In 1873 the cities of Buda, Obuda and Pest were combined to create Budapest. At the time of unification the total population of these three cities was 296,000, by 1900 it had grown two and a half fold to 733,000. Budapest was the fastest growing city in Europe during the final third of the 19th century. The seeds of this explosive growth were laid in 1867 with the “Ausgleich” (Compromise) between the Austrian led Habsburg Empire and the Kingdom of Hungary. Together they united to form the Austro-Hungarian Empire. This was also known as the Dual Monarchy because Franz Josef, the Habsburg Emperor of Austria, now would also be the King of Hungary.
Metro Line One – A Glorious Heritage
As part of the Ausgleich, Hungary was given virtual freedom in its domestic affairs. This led to an incredible blossoming of economic, cultural and intellectual life. Budapest attracted immigrants from all over the Hungarian ruled part of the empire in addition to investment from central and western Europe. The creation of wealth due to rapid industrialization, led to grandiose building and transport projects. One of these projects still thrives today. Unbeknownst to many, Budapest has the third oldest underground metro line in the world. Line One of the Budapest Metro (M1), also known as the Millennium Underground Railway, was constructed between the years 1894 and 1896, as part of public works projects built to celebrate the thousand year anniversary of the Magyars arrival in the Carpathian Basin in the year 896.
Line One was built by the German engineering firm Siemens (which is today the world’s largest engineering firm). It was constructed by excavating a tunnel in the shape of a box running beneath Andrassy Avenue, Budapest’s grandest boulevard and what many have termed the city’s Champs Elysees. Originally known as the Franz Josef Underground Line, it was dedicated by the Emperor/King of Austria-Hungary as part of the millennial celebration. This glorious dedication is matched only by its legacy. As an integral part of Hungarian and Budapest history it is now protected as a UNESCO World Heritage Site. Tourists as well as citizens of the city still flock to the line today. It is considered an experience that should not be missed.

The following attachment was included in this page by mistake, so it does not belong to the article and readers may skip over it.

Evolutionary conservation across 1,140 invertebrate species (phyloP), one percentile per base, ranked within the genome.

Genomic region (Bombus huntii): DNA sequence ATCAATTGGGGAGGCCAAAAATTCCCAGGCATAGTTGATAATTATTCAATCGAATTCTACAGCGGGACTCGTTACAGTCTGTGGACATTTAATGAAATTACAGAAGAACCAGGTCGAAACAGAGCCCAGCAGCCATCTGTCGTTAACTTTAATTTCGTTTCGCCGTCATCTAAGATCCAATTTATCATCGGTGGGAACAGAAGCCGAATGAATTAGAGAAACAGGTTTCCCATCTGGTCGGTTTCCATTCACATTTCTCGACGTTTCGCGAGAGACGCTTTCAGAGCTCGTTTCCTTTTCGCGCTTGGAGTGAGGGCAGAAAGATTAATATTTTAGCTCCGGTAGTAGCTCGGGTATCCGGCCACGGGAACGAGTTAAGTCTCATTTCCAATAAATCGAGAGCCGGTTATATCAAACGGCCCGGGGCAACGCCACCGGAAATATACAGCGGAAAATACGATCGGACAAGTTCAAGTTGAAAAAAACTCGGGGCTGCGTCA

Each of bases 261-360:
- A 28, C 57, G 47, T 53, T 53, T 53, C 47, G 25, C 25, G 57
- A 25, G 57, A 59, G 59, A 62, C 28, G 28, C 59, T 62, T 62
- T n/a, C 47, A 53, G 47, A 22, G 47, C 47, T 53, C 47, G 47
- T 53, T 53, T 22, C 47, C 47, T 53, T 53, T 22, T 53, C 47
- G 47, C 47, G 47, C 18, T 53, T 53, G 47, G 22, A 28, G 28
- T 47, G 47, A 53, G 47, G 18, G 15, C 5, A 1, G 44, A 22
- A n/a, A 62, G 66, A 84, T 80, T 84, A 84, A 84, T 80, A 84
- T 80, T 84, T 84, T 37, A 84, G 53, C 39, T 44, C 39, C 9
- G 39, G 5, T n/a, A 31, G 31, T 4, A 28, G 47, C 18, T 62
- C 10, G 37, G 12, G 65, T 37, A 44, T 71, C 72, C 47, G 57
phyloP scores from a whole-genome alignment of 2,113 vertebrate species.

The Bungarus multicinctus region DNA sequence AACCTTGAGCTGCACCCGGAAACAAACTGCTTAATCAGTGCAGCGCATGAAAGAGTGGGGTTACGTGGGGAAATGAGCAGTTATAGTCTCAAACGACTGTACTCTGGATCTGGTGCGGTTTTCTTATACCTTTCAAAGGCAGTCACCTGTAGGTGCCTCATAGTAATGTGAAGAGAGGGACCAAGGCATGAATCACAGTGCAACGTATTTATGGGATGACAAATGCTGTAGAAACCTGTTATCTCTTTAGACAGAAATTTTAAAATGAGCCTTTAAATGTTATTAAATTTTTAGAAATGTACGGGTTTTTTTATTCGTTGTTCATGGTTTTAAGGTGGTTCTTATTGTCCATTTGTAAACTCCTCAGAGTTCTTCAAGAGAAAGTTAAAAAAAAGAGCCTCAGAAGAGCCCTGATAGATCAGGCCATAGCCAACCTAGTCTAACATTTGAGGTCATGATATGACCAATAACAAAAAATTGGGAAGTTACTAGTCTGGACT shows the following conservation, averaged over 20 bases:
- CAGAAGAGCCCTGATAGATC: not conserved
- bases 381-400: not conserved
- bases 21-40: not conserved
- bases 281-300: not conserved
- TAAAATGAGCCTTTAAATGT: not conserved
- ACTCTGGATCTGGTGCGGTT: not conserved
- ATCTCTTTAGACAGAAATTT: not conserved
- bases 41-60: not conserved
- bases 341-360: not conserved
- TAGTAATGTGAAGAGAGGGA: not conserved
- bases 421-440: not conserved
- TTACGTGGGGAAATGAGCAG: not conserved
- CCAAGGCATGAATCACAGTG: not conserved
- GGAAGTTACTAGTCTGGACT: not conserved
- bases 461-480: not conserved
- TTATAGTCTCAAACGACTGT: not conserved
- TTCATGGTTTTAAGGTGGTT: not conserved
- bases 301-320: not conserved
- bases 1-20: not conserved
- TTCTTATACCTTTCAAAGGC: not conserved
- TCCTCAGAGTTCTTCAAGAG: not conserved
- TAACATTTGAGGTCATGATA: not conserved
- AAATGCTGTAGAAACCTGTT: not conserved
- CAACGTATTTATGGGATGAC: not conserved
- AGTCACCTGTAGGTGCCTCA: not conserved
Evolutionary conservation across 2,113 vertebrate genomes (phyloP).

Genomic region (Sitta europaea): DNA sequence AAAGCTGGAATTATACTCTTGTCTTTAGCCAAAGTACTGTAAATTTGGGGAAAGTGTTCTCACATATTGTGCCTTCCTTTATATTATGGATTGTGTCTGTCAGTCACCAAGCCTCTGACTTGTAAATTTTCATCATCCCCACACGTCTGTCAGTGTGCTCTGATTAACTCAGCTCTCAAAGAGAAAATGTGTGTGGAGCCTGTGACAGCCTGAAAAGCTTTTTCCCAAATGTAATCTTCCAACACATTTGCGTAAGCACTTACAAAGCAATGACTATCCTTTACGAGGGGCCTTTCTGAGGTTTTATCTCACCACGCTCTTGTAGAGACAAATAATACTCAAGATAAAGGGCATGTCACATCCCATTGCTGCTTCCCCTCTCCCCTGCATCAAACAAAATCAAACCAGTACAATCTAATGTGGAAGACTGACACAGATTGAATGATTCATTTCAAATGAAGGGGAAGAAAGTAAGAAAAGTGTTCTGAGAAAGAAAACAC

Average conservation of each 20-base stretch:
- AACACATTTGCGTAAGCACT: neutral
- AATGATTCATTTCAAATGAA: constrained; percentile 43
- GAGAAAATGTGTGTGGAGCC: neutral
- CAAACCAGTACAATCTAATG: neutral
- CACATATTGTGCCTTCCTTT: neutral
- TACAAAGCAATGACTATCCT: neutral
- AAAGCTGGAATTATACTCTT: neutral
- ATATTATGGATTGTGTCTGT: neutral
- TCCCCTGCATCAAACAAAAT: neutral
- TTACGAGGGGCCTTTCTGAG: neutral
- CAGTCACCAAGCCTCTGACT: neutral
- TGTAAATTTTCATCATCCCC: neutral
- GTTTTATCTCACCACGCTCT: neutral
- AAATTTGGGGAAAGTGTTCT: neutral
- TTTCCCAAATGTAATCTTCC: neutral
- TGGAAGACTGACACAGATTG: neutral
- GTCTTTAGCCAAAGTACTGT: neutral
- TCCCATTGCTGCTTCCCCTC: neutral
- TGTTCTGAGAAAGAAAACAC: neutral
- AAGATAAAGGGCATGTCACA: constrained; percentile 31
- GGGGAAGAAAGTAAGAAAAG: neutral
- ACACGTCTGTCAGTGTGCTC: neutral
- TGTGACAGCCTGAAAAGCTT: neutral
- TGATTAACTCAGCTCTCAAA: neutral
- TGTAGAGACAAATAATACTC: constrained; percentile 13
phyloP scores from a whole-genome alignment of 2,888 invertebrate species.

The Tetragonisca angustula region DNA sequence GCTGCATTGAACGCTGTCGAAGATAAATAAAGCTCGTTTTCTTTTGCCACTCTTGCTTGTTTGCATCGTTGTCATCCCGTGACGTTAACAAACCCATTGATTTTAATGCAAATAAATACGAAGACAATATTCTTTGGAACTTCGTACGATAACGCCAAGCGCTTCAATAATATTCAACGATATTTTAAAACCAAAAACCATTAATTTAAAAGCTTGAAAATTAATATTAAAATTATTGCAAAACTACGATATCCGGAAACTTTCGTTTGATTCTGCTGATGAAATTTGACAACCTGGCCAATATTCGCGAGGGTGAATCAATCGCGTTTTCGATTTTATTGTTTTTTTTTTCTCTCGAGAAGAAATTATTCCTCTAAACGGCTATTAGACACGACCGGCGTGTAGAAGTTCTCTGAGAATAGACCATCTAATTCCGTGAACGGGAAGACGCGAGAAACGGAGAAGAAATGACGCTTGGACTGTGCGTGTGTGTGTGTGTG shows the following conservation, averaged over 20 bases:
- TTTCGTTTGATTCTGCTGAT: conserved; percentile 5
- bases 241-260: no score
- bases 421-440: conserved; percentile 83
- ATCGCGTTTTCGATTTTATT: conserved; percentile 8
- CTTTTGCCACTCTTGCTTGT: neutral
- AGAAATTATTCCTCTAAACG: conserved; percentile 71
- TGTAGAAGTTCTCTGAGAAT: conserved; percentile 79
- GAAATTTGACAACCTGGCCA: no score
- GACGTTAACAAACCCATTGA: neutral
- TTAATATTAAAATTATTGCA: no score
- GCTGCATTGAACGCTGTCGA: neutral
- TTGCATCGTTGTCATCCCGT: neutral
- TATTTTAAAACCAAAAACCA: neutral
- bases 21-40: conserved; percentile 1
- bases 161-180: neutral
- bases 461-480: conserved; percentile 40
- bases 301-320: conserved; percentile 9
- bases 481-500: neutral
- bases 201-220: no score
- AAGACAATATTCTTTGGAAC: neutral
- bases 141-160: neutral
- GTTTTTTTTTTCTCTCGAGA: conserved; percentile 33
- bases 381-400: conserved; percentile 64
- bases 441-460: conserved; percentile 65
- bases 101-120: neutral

An Elegant Past – Riding the Millennium
The small stations are only a flight of stairs away from the surface. Entering one of the original ten stations on the line (an 11th station, Mexikoi was added as the M1’s terminus in 1973) transports the rider back in time to an elegant past. This was an age when mass transportation was just beginning to take shape. The city was bustling with an energy and vibrancy born of innovation. Though the city was exploding with growth and the M1 was part of that growth, the stations still have a style that recalls the turn of the 20th Century. There is a quaint, nostalgic feel to the line as well. The yellow metro cars that ply the tracks are compact and intimate, looking as though they could have been part of a carnival ride. Passengers might come under the impression that they are being transported backward in time. This would be the opposite effect of those who rode the line a hundred years prior. Citizens of that booming age must have felt as though the metro was carrying them into the future.
Each station is much like a museum unto itself. On the tiled walls station names are elegantly rendered. Many of these names are a clarion call of famous 19th century Hungarians including Deak, Vorosmarty and Szechenyi. Others evoke a sense of refined exoticism such as Oktogon and Opera, places that have become synonymous with the grandeur of Budapest. Then there is Hosok tere, Hosok being the Hungarian word for hero. This station discharges passengers a short walk away from famed Hosok tere (Hero’s Square). The name truly matches its meaning.
Time Travel – The Re-Imagination of Reality
Up and out from the underground the traveler steps from the shadows into the bright, beaming light of day. Before them unfolds a grand expanse. Hosok tere, a spectacular urban space, with its massive open square, delimited on one side by a semicircle of statuary celebrating Hungary’s historic heroes. Those gazing up in awe at the magnificently sculptured figures towering above them will have already forgotten that beneath the surface, drowned out by the sounds of the city, the Millenium Underground Railway glides further onward. As it has done now for parts of three different centuries, it transports passengers, between the past and present, to a time of innovation, invention and the re-imagination of reality.